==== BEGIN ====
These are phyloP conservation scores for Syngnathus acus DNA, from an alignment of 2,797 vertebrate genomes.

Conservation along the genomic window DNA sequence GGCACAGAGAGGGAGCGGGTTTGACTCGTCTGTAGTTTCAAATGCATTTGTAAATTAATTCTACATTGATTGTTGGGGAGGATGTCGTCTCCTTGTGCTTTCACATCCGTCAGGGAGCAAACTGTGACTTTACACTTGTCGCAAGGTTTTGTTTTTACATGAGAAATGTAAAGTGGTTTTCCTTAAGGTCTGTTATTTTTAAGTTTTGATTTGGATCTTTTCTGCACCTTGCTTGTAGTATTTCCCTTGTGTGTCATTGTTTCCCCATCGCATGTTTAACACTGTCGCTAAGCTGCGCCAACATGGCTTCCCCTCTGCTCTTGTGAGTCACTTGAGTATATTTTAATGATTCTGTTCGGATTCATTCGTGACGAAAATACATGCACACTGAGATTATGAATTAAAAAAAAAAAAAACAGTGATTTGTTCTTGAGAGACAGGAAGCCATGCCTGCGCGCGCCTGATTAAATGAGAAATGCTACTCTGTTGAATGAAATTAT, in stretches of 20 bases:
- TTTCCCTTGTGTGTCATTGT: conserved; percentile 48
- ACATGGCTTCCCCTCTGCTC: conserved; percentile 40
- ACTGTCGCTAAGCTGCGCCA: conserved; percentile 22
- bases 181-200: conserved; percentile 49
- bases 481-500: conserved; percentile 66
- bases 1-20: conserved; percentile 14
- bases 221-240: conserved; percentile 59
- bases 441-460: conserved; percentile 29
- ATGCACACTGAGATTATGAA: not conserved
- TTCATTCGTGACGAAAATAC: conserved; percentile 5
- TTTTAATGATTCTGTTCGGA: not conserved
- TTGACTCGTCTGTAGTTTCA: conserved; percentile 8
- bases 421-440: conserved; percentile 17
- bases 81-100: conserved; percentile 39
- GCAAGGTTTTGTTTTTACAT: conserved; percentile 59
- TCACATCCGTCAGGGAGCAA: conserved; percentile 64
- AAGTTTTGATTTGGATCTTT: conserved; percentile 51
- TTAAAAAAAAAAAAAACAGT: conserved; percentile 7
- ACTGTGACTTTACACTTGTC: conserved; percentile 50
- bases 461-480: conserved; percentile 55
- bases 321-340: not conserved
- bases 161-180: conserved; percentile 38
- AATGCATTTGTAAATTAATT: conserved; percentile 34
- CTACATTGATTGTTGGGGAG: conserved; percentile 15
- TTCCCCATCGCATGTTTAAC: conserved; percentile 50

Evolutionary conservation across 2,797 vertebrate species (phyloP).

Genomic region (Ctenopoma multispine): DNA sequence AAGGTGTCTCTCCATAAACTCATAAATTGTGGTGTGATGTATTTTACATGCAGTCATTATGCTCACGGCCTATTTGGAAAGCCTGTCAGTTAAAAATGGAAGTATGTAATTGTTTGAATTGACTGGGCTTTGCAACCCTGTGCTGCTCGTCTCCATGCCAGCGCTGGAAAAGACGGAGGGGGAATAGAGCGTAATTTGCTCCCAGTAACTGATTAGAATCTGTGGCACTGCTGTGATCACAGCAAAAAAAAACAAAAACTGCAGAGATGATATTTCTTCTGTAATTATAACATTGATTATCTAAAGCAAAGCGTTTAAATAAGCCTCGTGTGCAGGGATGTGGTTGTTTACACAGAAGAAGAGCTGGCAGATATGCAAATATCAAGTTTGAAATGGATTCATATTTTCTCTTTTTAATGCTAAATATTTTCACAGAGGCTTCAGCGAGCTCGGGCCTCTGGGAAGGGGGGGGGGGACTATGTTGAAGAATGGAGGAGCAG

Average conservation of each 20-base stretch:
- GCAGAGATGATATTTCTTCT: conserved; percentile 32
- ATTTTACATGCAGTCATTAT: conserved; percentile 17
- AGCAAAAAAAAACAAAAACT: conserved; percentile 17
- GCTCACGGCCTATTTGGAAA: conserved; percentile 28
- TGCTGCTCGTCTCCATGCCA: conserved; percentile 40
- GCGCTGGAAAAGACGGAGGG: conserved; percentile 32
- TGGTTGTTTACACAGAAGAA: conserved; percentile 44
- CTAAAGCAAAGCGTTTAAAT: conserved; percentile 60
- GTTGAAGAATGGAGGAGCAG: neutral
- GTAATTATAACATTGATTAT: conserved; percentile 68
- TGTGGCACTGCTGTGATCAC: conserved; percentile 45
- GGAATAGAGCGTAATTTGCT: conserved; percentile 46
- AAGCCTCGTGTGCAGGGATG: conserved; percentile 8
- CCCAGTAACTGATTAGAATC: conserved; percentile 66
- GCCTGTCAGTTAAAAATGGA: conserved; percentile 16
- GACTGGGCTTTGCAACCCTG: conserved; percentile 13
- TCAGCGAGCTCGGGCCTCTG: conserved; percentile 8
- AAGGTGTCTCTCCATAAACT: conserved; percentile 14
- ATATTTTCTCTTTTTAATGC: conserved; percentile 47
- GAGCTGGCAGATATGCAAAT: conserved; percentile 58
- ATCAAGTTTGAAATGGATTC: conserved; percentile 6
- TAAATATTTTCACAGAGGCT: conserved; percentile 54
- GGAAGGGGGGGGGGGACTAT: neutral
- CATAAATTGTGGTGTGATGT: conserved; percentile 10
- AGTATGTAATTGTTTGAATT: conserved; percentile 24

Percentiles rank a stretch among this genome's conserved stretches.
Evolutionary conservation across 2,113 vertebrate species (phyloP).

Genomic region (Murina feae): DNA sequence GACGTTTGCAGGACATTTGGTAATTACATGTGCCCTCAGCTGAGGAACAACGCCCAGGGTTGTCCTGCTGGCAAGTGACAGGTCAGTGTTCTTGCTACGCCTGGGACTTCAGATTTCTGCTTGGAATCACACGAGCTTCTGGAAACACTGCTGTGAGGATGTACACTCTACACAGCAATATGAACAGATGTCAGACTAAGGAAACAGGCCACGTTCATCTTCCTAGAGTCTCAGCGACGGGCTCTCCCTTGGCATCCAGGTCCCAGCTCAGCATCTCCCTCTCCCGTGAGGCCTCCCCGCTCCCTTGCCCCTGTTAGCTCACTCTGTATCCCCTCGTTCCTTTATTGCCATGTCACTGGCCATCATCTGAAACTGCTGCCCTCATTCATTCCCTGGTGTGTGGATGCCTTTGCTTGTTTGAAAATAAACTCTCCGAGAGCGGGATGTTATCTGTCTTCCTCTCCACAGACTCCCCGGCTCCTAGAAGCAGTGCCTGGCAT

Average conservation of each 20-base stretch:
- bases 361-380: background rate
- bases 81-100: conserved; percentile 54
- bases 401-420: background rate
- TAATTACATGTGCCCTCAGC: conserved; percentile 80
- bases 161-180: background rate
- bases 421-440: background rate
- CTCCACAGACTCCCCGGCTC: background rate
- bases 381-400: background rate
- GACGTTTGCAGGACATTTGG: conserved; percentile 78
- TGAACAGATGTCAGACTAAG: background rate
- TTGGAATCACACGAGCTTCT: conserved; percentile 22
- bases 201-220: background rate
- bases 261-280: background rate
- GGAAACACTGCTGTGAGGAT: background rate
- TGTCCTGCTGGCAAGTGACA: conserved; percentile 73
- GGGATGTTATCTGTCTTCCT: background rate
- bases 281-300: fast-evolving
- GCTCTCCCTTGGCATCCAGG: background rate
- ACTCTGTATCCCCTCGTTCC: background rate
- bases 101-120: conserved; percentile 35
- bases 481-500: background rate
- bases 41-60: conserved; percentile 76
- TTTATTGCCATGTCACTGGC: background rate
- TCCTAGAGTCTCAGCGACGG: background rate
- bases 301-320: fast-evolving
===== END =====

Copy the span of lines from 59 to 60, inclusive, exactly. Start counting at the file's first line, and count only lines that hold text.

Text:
Average conservation of each 20-base stretch:
- bases 361-380: background rate